If the phrase "homeland security" fails to be the best match for the country's mood or memory, the president can always change it.
1) Unfortunately, the NYT joining the cause is unlikely to win over many Bushies, who loathe the Times. 2) A better tack, suggested by Becker's reporting is this: It's a Clinton-era phrase. Bush can blame him. 3) Shouldn't Peggy Noonan get some credit for being the first, as far as I know, to dis "homeland" in public? 4) Note again that even the "good," patriotic meaning of "homeland" -- "your roots, the region where you grew up, your identity, where you belong" -- is a bad and un-American meaning. We're a country of people who abandoned their regions and roots and even identities because they rightly recognized that other things (e.g. life, liberty, and the pursuit of happiness) are more important (a point Noonan made in a second anti-Heimat column). Outside the U.S., too, geography-based identity politics -- of which Islamic fundamentalism is one conspicuous example -- is not something to be celebrated or encouraged. ... [Do you think it's an accident that two NYT pieces you like -- Becker's and Kaufman's (see below) -- appear on the Saturday of Labor Day weekend, in one of the least-read papers of the year? It's all part of the conspiracy, don't you see?--ed. You're beginning to sound like an obsessive crank. Think positive!] 10:15 P.M.
Kaufman vs. Bernstein: It's a blowout! The NYT gives front-page play to an excellent Leslie Kaufman story on how the predictions from the left that welfare caseloads would soar once the economy went sour are proving wrong. The long-anticipated welfare increase
has not happened in New York City, which has the largest number of public assistance cases of any city in the nation. Nor has it happened in many other large urban areas.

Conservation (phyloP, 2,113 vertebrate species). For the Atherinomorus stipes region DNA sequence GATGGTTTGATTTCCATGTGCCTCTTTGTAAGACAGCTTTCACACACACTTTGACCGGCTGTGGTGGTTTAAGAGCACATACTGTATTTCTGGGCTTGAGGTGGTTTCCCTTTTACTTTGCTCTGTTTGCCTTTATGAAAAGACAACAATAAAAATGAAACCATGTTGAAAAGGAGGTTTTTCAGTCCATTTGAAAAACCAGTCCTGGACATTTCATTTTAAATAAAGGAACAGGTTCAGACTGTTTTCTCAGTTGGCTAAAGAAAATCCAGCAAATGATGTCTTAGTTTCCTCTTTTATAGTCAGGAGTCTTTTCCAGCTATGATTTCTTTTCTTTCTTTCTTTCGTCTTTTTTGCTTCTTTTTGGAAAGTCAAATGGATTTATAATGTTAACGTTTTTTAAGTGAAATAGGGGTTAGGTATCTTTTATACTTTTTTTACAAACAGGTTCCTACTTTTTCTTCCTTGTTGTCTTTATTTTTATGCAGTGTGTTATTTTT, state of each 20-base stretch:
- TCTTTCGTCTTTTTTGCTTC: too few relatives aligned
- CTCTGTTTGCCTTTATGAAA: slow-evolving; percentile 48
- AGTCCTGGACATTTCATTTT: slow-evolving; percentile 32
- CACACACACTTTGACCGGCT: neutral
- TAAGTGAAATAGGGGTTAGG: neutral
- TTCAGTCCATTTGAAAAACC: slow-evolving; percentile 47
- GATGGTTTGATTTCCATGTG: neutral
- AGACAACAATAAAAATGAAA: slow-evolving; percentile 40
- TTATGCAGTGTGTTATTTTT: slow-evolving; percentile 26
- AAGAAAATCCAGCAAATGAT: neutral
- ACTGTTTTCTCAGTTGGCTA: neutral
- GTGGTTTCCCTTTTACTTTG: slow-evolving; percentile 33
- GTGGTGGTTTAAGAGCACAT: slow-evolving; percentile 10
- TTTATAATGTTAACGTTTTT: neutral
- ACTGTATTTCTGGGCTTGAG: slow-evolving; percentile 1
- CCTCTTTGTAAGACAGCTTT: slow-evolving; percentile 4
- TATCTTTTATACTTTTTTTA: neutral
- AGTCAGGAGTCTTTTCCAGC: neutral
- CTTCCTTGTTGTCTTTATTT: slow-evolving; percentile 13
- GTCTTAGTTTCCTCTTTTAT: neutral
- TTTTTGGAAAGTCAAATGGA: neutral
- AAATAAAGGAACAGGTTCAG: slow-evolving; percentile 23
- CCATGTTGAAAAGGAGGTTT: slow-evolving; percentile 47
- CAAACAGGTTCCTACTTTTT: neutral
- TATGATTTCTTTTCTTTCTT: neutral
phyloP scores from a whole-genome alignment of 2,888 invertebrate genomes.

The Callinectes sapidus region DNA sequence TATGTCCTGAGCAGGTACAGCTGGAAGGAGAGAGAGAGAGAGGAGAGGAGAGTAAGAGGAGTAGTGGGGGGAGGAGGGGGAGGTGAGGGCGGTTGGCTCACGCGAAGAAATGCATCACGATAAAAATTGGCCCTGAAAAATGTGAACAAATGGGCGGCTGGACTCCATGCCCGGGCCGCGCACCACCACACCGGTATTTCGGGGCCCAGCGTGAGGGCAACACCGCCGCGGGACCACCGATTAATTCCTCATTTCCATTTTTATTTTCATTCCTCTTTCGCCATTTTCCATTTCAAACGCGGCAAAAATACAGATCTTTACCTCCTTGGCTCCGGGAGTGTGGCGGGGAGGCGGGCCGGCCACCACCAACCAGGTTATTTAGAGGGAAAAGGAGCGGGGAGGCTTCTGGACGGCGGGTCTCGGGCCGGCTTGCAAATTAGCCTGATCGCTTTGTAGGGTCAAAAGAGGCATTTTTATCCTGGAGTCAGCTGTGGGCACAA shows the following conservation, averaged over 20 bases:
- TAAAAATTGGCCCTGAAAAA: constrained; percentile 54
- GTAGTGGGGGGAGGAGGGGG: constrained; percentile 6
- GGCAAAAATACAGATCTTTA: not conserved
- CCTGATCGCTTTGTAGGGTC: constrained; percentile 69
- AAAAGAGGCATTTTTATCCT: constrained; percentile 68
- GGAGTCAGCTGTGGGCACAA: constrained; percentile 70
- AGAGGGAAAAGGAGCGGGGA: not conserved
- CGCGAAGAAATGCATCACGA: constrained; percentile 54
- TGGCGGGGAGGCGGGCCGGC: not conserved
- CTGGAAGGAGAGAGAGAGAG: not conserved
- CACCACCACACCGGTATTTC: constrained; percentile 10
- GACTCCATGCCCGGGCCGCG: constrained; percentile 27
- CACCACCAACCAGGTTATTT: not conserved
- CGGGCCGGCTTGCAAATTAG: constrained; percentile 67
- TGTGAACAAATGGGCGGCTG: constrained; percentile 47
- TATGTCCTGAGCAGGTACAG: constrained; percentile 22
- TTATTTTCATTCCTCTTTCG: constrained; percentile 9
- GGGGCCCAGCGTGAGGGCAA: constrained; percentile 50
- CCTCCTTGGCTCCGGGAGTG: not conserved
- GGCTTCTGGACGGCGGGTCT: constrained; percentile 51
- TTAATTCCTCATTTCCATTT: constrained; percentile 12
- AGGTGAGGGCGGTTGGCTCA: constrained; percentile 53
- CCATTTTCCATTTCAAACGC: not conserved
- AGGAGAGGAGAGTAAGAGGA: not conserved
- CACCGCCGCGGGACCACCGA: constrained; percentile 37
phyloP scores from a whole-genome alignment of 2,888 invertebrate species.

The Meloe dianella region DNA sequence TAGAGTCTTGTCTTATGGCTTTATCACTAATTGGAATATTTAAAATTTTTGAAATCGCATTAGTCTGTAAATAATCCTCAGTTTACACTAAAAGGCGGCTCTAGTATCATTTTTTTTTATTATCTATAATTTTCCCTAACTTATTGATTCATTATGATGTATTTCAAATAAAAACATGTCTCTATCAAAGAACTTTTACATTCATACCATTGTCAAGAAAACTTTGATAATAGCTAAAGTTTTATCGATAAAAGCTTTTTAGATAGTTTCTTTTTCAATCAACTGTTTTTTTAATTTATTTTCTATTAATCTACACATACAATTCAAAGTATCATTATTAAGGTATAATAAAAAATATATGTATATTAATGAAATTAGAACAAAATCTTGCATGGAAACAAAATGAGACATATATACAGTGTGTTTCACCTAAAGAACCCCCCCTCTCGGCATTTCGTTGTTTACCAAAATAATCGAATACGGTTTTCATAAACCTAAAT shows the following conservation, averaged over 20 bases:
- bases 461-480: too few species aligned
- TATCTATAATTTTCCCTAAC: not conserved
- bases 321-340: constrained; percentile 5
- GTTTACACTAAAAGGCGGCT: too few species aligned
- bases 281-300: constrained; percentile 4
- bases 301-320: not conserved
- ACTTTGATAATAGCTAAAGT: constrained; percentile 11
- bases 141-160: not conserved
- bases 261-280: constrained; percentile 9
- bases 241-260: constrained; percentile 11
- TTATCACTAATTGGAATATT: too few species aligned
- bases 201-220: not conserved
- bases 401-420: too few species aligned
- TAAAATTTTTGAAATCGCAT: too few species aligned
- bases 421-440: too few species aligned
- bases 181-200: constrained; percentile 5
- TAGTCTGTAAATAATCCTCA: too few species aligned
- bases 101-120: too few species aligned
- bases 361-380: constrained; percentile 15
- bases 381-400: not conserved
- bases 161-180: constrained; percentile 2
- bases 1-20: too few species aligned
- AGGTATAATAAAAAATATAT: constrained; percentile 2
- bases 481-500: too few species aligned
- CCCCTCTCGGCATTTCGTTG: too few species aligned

Although unemployment in New York City has risen more than 20 percent from its low in March and the numbers of families calling themselves homeless have jumped to record levels, the number of people who get public assistance has tumbled to 418,277, down 9.5 percent since the start of the year.
But wasn't it only seven-and-a-half months ago that the NYT ran a piece, co-authored by Raymond Hernandez and the wildly-biased Nina Bernstein, under the headline
Welfare Rolls Grew in City Late Last Year
It was! On January 17, 2002, Hernandez and Bernstein wrote that
For the first time in six years, New York City's welfare rolls began to rise by several thousand people in the late fall, adding to growing concerns among government officials nationwide that the country's revamped welfare system may be caught short in the recession.
What's more, in their second graf, Hernandez and Bernstein cited a "new study [that] projects that unemployment could drive the number of public assistance recipients up 14 percent by next fall." The "shift has been abrupt," they declared, suggesting that New York might be one of the states running out of federal welfare money due to "surging caseloads."
In New York City alone, today's report projects, the caseload can be expected to rise by 66,000 by September, reaching 530,000 and leaving the current budget for grants short by $40 million.
It's not September yet, but the actual, real figure certainly looks like it will be closer to the 418,000 in Kaufman's story.